Arthur Koestler in his book, "The Act of Creation," gives humor an exalted position. On the frontispiece of his book is a rounded triptych, each panel indicating one of three domains of creativity which shade into each other without sharp boundaries¾ humor, discovery, and art. Koestler admits that this is a seemingly perverse order of arrangement¾ the sage flanked by the jester and the artist on opposite sides. The author explains, "That the jester should be brother to the sage may sound like blasphemy, yet our language reflects the close relationship; the word 'witticisms is derived from 'wit' in its original sense of ingenuity, inventiveness. Jester and savant must both 'live on their wits;' and we shall see that the jester's riddles provide a useful backdoor entry, as it were, into the inner workshop of creative originality."

The next area of consideration concerning our anatomy of humor is an excursion into the realm of the making of humor. Not everyone is funny. Some intend to be but are not; others do not intend to be but are. I suspect that the ability to be humorous is not hereditary. If the problem has been investigated, I am not aware of the findings. It is my guess that humor is learned. There may be some ingredients of humor, those related to the intellectual side of humor, that have been inherited as part of intelligence in general, but it would surprise me if most genuinely funny writers have not had a fair amount of contact in their growing years with family members or close friends who see the humorous in most of life's experiences. However, I must be quick to add that there have been siblings of comics who do not exhibit the skill of being humorous. Being funny requires a sensitive awareness of the various forms funniness can take and an understanding of some of the simple techniques for eliciting laughter from others. Similar to the learning of most skills, it is possible to become more humorous by reading books by famous comedy writers and by observing professional comedians at work. Steve Allen states that when his son, Bill, was about two years old, Steve's mother came for a visit. She hadn't seen Bill for about four months and thought perhaps he might have forgotten her. She arrived after Bill had been put to bed for the night. Tiptoeing into his room to see if he were still awake, she found him sitting up in bed and whispered to him, "Hello, Sweetheart. Do you know who I am?" "Why?" he asked perfectly seriously. 'don't you know who you are?" The story sounds a bit apocryphal to me, but who knows what living with Steve Allen for a few years might do to a kid?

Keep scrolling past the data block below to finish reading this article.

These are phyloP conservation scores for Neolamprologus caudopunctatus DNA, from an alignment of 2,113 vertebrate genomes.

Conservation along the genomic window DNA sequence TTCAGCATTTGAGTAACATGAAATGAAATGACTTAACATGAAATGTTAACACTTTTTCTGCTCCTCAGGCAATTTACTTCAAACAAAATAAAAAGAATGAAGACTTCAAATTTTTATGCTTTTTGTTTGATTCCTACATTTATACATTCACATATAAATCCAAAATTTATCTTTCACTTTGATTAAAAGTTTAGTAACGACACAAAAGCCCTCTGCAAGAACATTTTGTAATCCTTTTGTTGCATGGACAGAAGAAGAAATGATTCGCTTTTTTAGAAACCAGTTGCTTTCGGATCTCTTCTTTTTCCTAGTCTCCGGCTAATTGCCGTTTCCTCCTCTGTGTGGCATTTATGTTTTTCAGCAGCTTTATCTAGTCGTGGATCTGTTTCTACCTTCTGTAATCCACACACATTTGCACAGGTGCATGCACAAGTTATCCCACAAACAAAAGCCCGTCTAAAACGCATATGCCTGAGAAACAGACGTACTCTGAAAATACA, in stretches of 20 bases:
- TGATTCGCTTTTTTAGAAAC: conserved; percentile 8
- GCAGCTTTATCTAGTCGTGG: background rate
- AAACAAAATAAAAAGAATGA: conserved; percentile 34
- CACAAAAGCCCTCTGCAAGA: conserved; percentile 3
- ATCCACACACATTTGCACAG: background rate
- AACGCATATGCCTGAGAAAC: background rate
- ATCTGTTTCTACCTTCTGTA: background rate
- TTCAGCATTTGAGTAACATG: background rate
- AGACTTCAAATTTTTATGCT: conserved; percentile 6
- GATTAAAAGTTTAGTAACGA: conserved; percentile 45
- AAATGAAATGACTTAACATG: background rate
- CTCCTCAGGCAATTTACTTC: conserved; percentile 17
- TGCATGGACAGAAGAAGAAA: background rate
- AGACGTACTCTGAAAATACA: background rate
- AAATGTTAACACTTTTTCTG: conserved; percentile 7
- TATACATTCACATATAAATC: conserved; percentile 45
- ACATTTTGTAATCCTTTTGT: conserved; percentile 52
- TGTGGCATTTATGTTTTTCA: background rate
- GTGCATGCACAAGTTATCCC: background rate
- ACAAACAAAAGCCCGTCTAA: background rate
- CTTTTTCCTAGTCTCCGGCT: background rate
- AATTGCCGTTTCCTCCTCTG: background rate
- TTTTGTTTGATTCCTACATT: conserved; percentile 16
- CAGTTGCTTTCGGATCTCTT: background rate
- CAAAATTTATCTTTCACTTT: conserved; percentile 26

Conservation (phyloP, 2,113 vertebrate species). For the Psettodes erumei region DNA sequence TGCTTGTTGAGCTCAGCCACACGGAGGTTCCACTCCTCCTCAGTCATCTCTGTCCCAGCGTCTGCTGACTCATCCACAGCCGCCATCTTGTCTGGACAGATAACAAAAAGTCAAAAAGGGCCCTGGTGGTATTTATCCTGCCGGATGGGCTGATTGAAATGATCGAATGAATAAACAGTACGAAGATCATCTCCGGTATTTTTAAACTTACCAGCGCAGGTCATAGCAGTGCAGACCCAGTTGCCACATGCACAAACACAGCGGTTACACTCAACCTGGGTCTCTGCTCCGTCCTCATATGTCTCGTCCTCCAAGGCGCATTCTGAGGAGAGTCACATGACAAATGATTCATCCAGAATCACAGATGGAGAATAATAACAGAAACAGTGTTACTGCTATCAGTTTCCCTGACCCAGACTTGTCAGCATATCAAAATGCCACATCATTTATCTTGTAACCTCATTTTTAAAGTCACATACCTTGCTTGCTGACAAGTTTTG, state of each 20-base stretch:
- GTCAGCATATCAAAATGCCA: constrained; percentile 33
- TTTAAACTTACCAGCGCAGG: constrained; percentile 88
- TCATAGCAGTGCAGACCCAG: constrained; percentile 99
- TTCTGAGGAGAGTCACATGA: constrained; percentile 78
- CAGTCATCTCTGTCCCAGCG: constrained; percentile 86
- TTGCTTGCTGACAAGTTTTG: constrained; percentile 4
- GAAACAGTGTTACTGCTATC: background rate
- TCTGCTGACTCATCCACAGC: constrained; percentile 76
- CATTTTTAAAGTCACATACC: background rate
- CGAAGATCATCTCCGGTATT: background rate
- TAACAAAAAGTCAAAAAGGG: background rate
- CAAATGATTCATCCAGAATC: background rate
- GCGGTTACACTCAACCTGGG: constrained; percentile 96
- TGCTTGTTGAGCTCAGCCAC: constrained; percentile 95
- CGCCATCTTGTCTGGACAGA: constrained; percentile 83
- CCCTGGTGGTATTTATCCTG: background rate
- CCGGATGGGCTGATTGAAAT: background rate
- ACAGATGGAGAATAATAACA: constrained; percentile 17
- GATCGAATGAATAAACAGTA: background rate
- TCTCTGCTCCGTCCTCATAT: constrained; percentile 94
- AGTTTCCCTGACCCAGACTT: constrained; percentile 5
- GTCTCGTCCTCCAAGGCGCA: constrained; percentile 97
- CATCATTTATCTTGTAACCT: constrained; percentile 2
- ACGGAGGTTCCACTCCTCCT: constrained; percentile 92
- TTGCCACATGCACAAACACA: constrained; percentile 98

In view of the fact that humor is multi-faceted, it is not surprising that some humorists display their wares as mimes, clowns, writers, standup comics, cartoonists or caricaturists, etc. There is the occasional funny man such as Victor Borge, the pianist, who not only has humorous lines he utters but in addition exhibits physical actions that make people laugh. One of his pantomimes is that of placing a thick telephone book on his piano bench in order to give him proper height seated at the piano. He sits on the book, but through gestures indicates that the telephone book gives him too much height. He then opens the book, tears out a single page, sits upon judo test its height minus one page, and gives a big smile of satisfaction. In addition to his words and antics, Victor Borge makes humor out of his music. He will play a lovely piano number which everyone has seriously settled down to enjoy. And then it comes, a crucial note is played either flat or sharp and dissonance destroys the solo. If the same discordant note were to be played by Horowitz, Rubenstein, or Cliburn, the audience would feel most uncomfortable and sympathetic. These artists have not "set the stage" for anything except technical excellence and exquisite interpretation. Lovers of music would feel empathy for the pianist and consternation because of the error. In gorge's instance there is no discomfort at hearing the wrong note¾ only laughter and delight.